"Clearly the trend is toward smaller homes," said Corey A. Stewart (R), chairman of the Prince William Board of County Supervisors. "I don't think you're going to see a return to McMansion-style developments."

This significant reshuffling is leaving some homeowners feeling as if they were victims of a bait-and-switch. Much of the angst is in communities on the western and northern fringes of the region, where the construction boom was most heated.

In LoudounCounty, for example, residents were stuck with driveways that were too short after a developer foundered, and others saw plans for a luxury clubhouse - with a swimming pool, a workout room and tennis courts - vanish.

When Colette Oliver, 59, bought a $1.2 million estate home in Aldie's Little River Farms in 2007, she and her husband were drawn by the elegant stone-and-brick facades and the roomy lots, which offered views of the misty-blue Shenandoah mountains.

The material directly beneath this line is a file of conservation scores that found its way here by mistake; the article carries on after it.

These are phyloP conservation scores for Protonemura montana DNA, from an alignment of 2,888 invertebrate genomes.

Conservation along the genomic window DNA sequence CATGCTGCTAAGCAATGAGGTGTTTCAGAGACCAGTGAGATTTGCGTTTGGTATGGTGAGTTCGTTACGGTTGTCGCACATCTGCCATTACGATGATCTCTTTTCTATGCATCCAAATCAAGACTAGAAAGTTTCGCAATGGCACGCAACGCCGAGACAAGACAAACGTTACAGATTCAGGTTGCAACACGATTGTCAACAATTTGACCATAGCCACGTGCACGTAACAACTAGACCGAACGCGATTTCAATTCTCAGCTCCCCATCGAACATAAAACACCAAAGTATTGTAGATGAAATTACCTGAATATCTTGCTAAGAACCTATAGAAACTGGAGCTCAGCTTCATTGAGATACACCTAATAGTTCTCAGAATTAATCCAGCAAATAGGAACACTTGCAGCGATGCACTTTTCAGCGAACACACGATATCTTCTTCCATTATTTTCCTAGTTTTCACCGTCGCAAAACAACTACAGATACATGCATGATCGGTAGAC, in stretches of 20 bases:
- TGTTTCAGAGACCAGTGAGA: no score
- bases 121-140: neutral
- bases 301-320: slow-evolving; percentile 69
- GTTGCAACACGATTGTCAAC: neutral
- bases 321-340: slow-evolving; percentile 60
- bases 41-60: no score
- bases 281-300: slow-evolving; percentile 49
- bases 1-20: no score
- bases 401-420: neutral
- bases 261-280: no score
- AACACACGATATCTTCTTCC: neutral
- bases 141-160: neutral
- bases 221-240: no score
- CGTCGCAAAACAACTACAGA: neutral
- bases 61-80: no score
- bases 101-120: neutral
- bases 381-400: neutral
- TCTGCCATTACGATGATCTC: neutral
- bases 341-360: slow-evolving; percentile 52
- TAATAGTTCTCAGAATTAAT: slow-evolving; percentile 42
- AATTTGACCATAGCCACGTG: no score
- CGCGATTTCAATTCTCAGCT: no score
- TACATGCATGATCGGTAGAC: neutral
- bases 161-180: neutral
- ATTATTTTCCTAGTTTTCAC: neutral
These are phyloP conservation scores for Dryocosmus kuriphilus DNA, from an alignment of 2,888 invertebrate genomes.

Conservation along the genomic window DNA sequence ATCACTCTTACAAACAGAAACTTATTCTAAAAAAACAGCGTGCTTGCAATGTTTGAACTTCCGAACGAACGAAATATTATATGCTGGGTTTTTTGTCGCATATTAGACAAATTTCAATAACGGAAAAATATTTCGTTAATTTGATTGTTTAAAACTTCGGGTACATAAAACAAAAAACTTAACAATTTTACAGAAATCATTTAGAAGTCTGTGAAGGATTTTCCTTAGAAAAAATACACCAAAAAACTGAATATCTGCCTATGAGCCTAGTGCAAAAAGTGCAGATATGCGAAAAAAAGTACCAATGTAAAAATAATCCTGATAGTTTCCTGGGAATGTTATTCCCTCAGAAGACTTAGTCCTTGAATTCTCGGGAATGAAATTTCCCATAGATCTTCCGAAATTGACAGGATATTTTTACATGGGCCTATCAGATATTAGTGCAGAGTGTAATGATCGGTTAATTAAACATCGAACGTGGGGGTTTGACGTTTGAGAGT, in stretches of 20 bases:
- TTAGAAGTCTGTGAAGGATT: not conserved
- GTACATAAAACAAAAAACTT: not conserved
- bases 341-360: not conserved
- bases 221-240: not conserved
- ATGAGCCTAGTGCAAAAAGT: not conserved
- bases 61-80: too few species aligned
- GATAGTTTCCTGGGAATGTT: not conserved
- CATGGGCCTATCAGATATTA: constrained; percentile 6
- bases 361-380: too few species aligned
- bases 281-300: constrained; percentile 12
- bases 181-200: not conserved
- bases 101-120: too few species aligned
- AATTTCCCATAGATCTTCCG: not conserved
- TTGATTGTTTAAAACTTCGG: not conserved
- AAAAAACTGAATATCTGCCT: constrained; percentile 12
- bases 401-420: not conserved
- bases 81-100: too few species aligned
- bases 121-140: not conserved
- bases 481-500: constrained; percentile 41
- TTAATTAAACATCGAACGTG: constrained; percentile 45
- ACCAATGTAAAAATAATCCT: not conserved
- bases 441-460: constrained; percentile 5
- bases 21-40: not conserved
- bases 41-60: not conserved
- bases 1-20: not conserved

The developer lost the project to foreclosure. The bank brought in a new builder who - much to the Olivers' dismay - is putting up smaller homes trimmed in vinyl siding and selling them for half the price. Meanwhile, Loudoun has snapped up two of the lots to build a fire station across the street.

"The property values have gone down on our home, and they're not going to go back up at the same ratio they would have now that our subdivision has been downscaled," Oliver said. "In this economy, I don't think anybody is planning on moving anytime soon. These were our quote dream homes unquote, our little piece of heaven. So we're kind of stuck."

Recently, Oliver's neighbor, Jonathan Redgrave, walked out to the pole in front of his home and ran up a pirate flag. Redgrave, a lawyer, sees the flag as a symbol of his unhappiness and a sign he is not going to give up without a fight. He and other neighbors are suing the county and the bank, hoping to block the fire station.

"Well, I'm very sorry, but I'm disappointed they're objecting to a firehouse in their neighborhood," said Jim Burton (I-Blue Ridge), the Loudoun supervisor from the area. He said it ought to make them feel secure instead of besieged.

In a few cases, property has changed hands with a happy outcome. In Arlington County, for example, a plan concocted during the height of the development frenzy to build luxury condominiums over a funeral home in the Virginia Square neighborhood - striking some residents as macabre - came to a halt when the builders filed for bankruptcy. Now, much to the relief of the neighborhood, there is a talk of offices and stores instead of condos.